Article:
Thursday, May 19, 2011


                                        THE AMERICAN COLONIZATION SOCIETY
            At the end of the American Revolution many white citizens of the new United States began to think seriously about the moral aspects of slavery.  The valuable service rendered by some free African-American soldiers during the Revolutionary War brought the issue of slavery to bear upon the consciences of many Americans, who had so recently won their own freedom from England.  A few slaves had also earned their personal freedom fighting in the war.
            During the fledgling years of the nation the Abolitionist movement slowly began to take shape throughout the original 13 states.  The northern states had all individually abolished slavery between 1784 and 1804.  This action established the political boundaries between North and South, free and slave states.  Even southern states had a brief 10-year fling with abolitionist activity.  During the 1780s Virginia narrowly defeated a bill to abolish slavery in the state.
            An issue on many European-Americans' minds was how to deal with all the free Negroes if and when slavery ever came to an end.  This was of more concern in the South because of its much larger per capita black population.  Though free Negroes in the North had been able to survive, they lacked the numbers to exert any real political influence.
            In many parts of the South, however, where blacks outnumbered whites, the latter were afraid that if freed and allowed to vote the former slaves could exert considerable influence on southern politics.  This concern prompted many southerners who might otherwise have favored abolishing slavery to decide against such a move.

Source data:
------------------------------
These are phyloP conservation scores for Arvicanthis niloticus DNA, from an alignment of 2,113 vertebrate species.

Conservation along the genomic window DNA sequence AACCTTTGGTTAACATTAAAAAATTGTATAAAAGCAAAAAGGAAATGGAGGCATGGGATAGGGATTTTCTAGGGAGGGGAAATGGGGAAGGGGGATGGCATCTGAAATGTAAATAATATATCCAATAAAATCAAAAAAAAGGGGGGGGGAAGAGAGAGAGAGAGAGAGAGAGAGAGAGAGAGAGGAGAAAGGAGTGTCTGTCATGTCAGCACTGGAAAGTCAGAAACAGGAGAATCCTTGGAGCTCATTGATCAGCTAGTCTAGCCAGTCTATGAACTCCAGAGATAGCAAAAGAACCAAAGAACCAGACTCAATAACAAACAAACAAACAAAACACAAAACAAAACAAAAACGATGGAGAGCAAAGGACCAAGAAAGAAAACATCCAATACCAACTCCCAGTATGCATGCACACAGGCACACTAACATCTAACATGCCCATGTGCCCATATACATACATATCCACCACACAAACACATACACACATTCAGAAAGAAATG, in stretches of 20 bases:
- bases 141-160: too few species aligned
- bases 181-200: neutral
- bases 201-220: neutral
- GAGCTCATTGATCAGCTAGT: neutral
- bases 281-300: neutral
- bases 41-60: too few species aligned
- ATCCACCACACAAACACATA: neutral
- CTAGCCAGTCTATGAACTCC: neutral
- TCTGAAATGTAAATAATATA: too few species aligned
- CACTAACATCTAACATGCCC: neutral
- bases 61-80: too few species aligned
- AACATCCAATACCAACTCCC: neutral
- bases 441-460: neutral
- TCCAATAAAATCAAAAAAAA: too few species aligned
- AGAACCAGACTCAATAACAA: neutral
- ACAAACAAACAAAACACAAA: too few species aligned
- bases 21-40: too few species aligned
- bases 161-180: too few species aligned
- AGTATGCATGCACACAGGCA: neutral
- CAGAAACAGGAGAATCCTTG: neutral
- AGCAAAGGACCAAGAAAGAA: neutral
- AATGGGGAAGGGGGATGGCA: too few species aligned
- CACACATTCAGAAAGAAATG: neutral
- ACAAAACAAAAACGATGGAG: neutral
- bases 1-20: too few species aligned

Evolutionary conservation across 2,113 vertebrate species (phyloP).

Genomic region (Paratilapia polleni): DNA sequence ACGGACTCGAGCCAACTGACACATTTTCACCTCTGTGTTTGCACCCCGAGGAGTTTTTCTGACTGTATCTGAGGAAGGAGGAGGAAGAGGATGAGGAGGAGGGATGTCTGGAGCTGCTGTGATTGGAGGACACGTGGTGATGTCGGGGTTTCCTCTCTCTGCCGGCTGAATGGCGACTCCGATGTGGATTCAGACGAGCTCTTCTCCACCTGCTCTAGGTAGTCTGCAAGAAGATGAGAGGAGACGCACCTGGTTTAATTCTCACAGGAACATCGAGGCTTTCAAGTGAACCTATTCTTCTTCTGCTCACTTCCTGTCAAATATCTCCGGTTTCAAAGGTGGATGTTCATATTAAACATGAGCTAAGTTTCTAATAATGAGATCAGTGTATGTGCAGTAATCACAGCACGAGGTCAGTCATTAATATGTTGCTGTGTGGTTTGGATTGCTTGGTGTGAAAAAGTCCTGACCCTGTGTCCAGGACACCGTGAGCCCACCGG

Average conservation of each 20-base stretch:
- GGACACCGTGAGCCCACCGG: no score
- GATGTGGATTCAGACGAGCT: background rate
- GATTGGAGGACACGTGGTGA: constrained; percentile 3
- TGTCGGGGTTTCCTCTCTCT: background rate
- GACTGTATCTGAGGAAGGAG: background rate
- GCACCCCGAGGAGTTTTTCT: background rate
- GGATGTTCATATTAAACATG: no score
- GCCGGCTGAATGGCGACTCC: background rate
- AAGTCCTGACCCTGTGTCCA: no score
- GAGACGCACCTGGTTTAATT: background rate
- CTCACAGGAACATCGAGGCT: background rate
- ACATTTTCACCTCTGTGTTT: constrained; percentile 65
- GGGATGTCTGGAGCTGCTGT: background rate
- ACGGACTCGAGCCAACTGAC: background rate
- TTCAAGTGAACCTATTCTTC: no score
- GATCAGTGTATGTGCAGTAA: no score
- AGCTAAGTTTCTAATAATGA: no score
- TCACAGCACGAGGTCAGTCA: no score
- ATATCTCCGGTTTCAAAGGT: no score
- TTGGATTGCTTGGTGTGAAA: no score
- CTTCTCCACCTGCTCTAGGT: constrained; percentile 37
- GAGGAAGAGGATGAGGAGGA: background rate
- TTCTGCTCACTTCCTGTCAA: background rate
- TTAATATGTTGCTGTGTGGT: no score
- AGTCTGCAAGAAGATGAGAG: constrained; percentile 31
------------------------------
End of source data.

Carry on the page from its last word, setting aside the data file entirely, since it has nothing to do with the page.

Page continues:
From 1810 through 1860 the opposing views on slavery drove the North and South further apart.  A common view today is that there were only two choices: freedom or slavery for African-American slaves.  There was another view, however, shared by a sizable group of American citizens.  Although they held slavery to be wrong, they believed for a variety of reasons that it would be best for freed slaves to return to Africa.  Some felt the Negro could never get a fair deal in America.  Others feared the former slaves' competition for jobs.  Still others were sure the two races would never be able to get along together.
            In 1816 a group calling themselves the American Colonization Society was founded.  Six years later they established an American colony on the northern bulge of West Africa and named it Liberia, calling to mind the word "liberty."  The ACS encouraged free Negroes to emigrate to Liberia, where they were promised the proverbial 40 acres and a mule to help them build a new life
            Every state in the United States before the Civil War had state and county chapters of the American Colonization Society.  In southeast Ohio’s Washington County there were frequent debates between the county Abolitionist Society and Colonization Society over the issue of free Negroes.